The North Sea Basin represents a key area for analyzing the coastal marine biotic response to a major ‘hyperthermal’ – or short duration spike in global temperatures – the Paleocene-Eocene Thermal Maximum (PETM: 55.8-60.0 Ma) during which rapid warming of 5-8°C occurred within 10 kyr. Biotic response during intervals of earth history affected by rapid global warming is relatively poorly known. Although a major faunal turnover of benthic foraminifera associated with ocean acidification during the PETM is well documented, little is known of the detailed response of coastal macrofaunas to this episode.
Today the southernmost part (Anglo-Paris ‘Basin’) of the North Sea Basin preserves deposits providing the stratigraphically most complete succession known worldwide of highly fossiliferous shallow marine strata spanning the upper Paleocene to lower Eocene. These deposits contain excellently preserved faunas and can be precisely tied to the North Sea succession, globally the stratigraphically best documented marine Paleogene Basin.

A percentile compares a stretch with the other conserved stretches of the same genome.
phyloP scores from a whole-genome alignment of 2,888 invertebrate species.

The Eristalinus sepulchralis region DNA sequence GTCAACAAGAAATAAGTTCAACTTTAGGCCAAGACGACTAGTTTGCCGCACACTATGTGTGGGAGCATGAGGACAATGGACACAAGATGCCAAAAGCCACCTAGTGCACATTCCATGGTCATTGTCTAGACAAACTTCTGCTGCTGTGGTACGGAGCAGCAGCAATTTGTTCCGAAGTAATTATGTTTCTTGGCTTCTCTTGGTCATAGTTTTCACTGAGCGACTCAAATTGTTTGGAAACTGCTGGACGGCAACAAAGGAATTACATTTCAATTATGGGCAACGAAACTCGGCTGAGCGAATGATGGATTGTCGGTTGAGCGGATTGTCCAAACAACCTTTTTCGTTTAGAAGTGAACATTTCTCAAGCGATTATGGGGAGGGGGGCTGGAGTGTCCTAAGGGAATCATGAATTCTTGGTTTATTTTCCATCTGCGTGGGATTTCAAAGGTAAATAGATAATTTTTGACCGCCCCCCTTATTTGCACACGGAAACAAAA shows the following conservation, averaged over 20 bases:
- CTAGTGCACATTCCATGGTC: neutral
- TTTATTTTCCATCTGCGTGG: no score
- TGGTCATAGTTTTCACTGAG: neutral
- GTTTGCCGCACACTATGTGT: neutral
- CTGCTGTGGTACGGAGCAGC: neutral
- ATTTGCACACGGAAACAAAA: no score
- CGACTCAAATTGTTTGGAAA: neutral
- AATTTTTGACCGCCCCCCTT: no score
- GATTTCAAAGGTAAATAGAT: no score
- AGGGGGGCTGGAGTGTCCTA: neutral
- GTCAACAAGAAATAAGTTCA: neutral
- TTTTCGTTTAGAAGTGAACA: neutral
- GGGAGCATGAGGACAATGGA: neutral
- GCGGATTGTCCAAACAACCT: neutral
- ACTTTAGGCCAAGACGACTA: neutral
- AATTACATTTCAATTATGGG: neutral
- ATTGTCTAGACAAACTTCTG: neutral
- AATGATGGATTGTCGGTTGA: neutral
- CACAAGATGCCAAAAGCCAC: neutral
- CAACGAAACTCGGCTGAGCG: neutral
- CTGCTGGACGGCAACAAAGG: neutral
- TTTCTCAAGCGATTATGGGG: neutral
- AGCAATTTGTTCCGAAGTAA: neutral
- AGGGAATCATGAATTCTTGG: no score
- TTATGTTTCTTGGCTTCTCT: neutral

The aim of this project is to provide the first detailed quantitative study of taxonomic and ecological response of shallow marine faunas to the PETM, examining pre-event, PETM, flux and post-event faunas. Quantitative studies of macrofaunal (molluscs and others) and selected microbiota will be integrated with isotopic analysis to characterize change at ecologically valuable stratigraphically fine scales.
Research will incorporate museum material and new bulk collections and additional fieldwork from poorly sampled intervals. The student will gain skills in molluscan and (selected) microfaunal biodiversity, stratigraphy, palaeoecology, functional group and community structure analyses, faunal turnover and biodiversity metrics and stable isotope analysis.